I'm not too familiar with older Japanese films, so I knew few of the actors, but I was surprised to see Takamine Mieko in a major role: she also played big roles in Ichikawa Kon's film adaptations of the Kindaichi Kousuke novels in the 70s (Inugami Matsuko in Inugamike no Ichizoku and Higashikouji Takako in Jooubachi). Main actor Minami Hiroshi on the other hand had only just debuted as an actor two films earlier, and his stilted acting creates some unintentional comedy: the way he suddenly decides the man in front of him is suspicious is hilariously odd, making him seem delusional.

Ten to Sen, as a story, is definitely a precursor to the travel mystery genre championed by Nishimura Kyoutarou, where travelling and domestic tourism becomes an integral part of the mystery story. The visual medium of the Ten to Sen film obviously strengthens this concept of travelling, as we actually see the police detectives travelling to Fukuoka, Tokyo and Hokkaido. An advantage of this film having been produced around the same period as the original book's publication is that everything looks exactly like'd you'd expect. Recreating the past through proper art design is of course a thing in TV drama, but nothing beats the real thing, right?


I have mentioned this countless of times, but I have lived in Kashiihama, Fukuoka during my studies there, my dorm being located about five minutes away from the crime scene in the opening. The presence of two stations nearby, JR Kyushu Kashii Station and Nishitetsu Kashii Station, plays an important role in the story, as the movements of the dead couple become the focus of investigation. It's pretty odd that those two stations are so close to each other (basically the same street), and the way it's described in the novel shows that Matsumoto really knew what he was talking about, as he ingenously incorporated the two stations in his story. I remember I myself got on the wrong line when I first lived there, arriving at a different Kashii station than the one I had expected. While the film was not filmed at location, the set was nearly identical to the actual Kashii Stations, if we compare old photographs of the stations to how they are portrayed in the film. By the way, the current building of Nishitetsu Kashii Station is moved slightly to the back compared to the original one, so they planted a cherry blossom tree at the place where the original building stood to commemorate it. It is called the Seichou Cherry Blossom as a reference to Ten to Sen, which made the station famous.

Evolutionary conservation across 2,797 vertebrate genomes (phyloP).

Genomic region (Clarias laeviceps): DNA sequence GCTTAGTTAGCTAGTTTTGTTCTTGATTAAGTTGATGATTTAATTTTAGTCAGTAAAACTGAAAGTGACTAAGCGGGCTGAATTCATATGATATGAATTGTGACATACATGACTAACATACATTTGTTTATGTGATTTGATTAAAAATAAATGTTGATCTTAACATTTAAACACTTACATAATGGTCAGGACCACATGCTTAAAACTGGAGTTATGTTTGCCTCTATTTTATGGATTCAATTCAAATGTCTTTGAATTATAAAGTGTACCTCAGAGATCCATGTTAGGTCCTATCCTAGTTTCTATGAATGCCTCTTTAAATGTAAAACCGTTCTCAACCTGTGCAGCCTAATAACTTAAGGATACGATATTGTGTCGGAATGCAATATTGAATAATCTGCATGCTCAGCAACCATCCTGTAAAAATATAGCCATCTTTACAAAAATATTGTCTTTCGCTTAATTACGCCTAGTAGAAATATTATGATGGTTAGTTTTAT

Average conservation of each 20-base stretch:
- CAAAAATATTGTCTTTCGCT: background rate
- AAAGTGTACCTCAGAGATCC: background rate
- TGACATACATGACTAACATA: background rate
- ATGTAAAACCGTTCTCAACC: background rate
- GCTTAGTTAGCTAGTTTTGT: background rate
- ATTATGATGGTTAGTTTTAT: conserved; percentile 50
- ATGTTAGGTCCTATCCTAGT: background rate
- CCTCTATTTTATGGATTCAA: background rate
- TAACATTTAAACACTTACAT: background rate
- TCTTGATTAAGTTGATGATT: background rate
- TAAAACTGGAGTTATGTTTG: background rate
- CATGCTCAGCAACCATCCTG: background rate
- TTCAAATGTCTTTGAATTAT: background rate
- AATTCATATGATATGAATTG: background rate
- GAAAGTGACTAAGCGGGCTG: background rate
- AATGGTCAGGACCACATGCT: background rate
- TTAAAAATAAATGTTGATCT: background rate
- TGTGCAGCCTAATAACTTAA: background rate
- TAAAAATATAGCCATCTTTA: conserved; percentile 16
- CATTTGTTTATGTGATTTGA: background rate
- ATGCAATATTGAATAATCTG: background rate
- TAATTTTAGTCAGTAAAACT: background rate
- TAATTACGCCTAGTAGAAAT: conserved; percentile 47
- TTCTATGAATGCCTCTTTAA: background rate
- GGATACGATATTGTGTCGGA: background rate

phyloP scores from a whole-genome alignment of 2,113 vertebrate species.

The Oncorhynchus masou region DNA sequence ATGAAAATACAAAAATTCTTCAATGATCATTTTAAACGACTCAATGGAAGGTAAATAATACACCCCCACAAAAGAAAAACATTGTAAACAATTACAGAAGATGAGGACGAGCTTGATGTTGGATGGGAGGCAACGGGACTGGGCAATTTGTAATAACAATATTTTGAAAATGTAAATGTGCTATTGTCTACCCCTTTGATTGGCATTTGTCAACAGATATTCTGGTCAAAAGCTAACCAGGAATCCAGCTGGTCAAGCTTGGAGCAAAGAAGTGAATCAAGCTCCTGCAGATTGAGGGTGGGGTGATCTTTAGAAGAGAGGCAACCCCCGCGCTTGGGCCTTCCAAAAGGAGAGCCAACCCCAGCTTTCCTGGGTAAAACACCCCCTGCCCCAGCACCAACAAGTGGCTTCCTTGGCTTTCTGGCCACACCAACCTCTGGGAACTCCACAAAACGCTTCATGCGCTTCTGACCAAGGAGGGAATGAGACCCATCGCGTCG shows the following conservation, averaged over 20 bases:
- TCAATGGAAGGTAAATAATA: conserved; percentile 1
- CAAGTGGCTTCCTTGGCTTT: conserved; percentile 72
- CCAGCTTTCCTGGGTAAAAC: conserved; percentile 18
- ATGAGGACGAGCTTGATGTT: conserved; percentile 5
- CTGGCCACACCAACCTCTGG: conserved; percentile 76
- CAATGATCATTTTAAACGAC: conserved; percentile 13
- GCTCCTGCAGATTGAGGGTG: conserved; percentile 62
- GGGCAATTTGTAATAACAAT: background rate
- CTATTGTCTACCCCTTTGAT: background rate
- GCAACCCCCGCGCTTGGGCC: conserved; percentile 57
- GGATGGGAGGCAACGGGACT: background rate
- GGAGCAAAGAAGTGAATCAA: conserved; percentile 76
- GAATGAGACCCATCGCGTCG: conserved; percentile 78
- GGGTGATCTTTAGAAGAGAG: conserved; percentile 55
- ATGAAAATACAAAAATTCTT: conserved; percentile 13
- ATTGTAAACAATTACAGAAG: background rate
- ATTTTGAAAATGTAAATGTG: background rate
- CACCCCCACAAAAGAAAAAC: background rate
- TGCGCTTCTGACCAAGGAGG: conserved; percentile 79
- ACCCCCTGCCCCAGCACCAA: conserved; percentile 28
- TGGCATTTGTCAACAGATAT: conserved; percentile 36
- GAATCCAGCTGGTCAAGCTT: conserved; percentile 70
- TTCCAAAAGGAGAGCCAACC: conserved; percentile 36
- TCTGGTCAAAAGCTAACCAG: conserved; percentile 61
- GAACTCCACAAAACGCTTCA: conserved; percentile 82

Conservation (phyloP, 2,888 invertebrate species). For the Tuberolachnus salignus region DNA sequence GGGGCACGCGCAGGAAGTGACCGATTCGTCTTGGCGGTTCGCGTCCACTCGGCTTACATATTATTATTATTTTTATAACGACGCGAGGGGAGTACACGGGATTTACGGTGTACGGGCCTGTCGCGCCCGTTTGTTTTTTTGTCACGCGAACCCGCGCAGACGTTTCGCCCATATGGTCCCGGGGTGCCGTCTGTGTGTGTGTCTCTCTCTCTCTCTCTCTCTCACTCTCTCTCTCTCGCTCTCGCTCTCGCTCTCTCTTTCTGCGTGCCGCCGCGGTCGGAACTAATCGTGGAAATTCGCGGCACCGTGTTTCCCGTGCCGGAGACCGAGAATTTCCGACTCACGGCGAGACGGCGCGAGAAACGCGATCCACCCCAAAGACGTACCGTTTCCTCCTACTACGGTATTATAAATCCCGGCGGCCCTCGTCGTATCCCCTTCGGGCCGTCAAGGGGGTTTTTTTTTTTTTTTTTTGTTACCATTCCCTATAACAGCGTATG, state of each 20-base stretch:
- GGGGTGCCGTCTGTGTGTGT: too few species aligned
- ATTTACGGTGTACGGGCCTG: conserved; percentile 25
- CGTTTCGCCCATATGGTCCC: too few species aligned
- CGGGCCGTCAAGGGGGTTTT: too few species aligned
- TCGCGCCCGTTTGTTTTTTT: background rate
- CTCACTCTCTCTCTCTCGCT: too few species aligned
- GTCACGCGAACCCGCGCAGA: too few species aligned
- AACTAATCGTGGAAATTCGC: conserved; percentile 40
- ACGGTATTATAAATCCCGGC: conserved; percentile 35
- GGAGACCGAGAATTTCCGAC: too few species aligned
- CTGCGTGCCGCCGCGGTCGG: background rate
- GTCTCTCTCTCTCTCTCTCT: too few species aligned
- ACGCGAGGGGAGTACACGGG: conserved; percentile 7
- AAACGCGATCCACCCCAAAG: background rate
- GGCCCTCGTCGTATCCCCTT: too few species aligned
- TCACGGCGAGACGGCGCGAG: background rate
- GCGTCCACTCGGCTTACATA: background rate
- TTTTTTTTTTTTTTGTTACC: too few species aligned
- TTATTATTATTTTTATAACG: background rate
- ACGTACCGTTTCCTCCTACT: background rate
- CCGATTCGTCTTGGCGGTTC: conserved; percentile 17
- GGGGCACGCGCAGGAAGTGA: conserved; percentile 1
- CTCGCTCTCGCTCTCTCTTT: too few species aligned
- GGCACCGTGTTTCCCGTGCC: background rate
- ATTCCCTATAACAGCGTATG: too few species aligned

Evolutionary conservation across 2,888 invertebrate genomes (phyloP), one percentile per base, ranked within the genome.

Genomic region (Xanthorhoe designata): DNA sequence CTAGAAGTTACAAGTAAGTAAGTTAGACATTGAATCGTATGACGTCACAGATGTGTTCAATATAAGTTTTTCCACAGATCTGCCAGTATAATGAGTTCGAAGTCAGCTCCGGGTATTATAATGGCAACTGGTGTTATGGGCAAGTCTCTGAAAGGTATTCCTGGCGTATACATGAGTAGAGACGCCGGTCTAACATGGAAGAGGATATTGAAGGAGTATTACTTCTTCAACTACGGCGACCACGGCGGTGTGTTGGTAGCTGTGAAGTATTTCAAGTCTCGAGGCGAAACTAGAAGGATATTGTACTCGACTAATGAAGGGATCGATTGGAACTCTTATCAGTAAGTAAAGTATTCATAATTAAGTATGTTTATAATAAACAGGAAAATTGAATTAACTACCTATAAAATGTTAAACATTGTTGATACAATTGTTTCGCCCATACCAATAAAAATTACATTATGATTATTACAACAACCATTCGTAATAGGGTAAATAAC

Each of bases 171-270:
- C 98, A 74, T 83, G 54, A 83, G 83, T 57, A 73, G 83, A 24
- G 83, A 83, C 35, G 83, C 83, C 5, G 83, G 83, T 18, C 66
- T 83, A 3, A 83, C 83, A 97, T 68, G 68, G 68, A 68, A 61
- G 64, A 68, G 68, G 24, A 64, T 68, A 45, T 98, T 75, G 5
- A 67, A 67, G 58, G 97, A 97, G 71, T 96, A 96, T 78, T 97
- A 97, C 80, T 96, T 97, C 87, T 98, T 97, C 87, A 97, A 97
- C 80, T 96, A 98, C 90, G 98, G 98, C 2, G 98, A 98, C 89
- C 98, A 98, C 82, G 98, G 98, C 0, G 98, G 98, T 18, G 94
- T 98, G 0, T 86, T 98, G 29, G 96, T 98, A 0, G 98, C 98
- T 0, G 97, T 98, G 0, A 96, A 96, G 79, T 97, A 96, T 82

The film Ten to Sen is thus a faithful adaptation of the book, which really benefits from actually being produced in the same time the book was written in the first place. The main story about an unbreakable alibi is still a classic tale of mystery, even if it's a bit outdated nowadays. The film suffers slightly from its short runtime, with the story developing at a high pace, but it's an atmospheric, entertaining adaptation. There's also a two-part TV drama adaptation from 2007 by the way, starring Beat Takeshi, which in general has been lauded as a great adaptation too, as it's supposed to have done a great job at recreating the late 1950s atmosphere.

Original Japanese title(s): 『点と線』

Wednesday, November 1, 2017

Lucky Seven

時の流れには逆らえず色褪せてゆく想いもあり
「As The Dew」(Garnet Crow)

Unable to go against the flow of time, some feelings will fade away
"As The Dew" (Garnet Crow)

The cover of today's book is simple and clean, featuring deformed illustrations of the authors featured in this anthology, but I really like it!

Disclosure: I have translated works by Arisugawa Alice, Norizuki Rintarou and Ayatsuji Yukito, among which Ayatsuji's The Decagon House Murders.